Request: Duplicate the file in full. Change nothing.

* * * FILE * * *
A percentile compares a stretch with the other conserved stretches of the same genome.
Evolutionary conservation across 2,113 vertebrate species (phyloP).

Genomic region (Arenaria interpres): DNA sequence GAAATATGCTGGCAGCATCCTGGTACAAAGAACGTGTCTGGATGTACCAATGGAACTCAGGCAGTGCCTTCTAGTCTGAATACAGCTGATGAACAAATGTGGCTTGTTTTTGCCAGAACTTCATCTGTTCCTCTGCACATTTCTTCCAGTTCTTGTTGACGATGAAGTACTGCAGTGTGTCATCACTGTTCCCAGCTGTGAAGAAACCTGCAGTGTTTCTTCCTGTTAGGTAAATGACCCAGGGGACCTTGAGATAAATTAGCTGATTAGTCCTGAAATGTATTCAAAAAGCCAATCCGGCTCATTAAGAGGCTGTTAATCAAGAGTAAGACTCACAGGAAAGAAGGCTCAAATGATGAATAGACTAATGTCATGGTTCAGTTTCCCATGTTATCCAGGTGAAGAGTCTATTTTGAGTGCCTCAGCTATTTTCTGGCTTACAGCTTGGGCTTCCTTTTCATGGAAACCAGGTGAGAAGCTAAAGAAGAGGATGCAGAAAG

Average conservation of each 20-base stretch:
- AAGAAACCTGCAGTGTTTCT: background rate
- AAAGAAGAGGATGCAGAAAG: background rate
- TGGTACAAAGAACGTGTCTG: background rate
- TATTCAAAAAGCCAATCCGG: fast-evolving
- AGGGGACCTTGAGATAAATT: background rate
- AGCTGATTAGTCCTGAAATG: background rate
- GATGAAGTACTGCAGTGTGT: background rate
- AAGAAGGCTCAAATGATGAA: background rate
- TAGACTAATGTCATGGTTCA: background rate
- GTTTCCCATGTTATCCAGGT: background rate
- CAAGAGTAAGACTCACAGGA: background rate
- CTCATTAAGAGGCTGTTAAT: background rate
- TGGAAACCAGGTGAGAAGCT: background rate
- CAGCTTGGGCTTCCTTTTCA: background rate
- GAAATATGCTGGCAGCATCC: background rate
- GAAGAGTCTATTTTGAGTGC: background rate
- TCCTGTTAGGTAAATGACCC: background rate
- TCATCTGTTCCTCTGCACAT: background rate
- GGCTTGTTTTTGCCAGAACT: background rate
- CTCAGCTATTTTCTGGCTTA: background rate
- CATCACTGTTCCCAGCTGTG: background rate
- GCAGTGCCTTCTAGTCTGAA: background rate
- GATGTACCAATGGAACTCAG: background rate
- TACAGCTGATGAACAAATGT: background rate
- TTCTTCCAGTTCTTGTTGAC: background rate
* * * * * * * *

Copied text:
A percentile compares a stretch with the other conserved stretches of the same genome.
Evolutionary conservation across 2,113 vertebrate species (phyloP).

Genomic region (Arenaria interpres): DNA sequence GAAATATGCTGGCAGCATCCTGGTACAAAGAACGTGTCTGGATGTACCAATGGAACTCAGGCAGTGCCTTCTAGTCTGAATACAGCTGATGAACAAATGTGGCTTGTTTTTGCCAGAACTTCATCTGTTCCTCTGCACATTTCTTCCAGTTCTTGTTGACGATGAAGTACTGCAGTGTGTCATCACTGTTCCCAGCTGTGAAGAAACCTGCAGTGTTTCTTCCTGTTAGGTAAATGACCCAGGGGACCTTGAGATAAATTAGCTGATTAGTCCTGAAATGTATTCAAAAAGCCAATCCGGCTCATTAAGAGGCTGTTAATCAAGAGTAAGACTCACAGGAAAGAAGGCTCAAATGATGAATAGACTAATGTCATGGTTCAGTTTCCCATGTTATCCAGGTGAAGAGTCTATTTTGAGTGCCTCAGCTATTTTCTGGCTTACAGCTTGGGCTTCCTTTTCATGGAAACCAGGTGAGAAGCTAAAGAAGAGGATGCAGAAAG

Average conservation of each 20-base stretch:
- AAGAAACCTGCAGTGTTTCT: background rate
- AAAGAAGAGGATGCAGAAAG: background rate
- TGGTACAAAGAACGTGTCTG: background rate
- TATTCAAAAAGCCAATCCGG: fast-evolving
- AGGGGACCTTGAGATAAATT: background rate
- AGCTGATTAGTCCTGAAATG: background rate
- GATGAAGTACTGCAGTGTGT: background rate
- AAGAAGGCTCAAATGATGAA: background rate
- TAGACTAATGTCATGGTTCA: background rate
- GTTTCCCATGTTATCCAGGT: background rate
- CAAGAGTAAGACTCACAGGA: background rate
- CTCATTAAGAGGCTGTTAAT: background rate
- TGGAAACCAGGTGAGAAGCT: background rate
- CAGCTTGGGCTTCCTTTTCA: background rate
- GAAATATGCTGGCAGCATCC: background rate
- GAAGAGTCTATTTTGAGTGC: background rate
- TCCTGTTAGGTAAATGACCC: background rate
- TCATCTGTTCCTCTGCACAT: background rate
- GGCTTGTTTTTGCCAGAACT: background rate
- CTCAGCTATTTTCTGGCTTA: background rate
- CATCACTGTTCCCAGCTGTG: background rate
- GCAGTGCCTTCTAGTCTGAA: background rate
- GATGTACCAATGGAACTCAG: background rate
- TACAGCTGATGAACAAATGT: background rate
- TTCTTCCAGTTCTTGTTGAC: background rate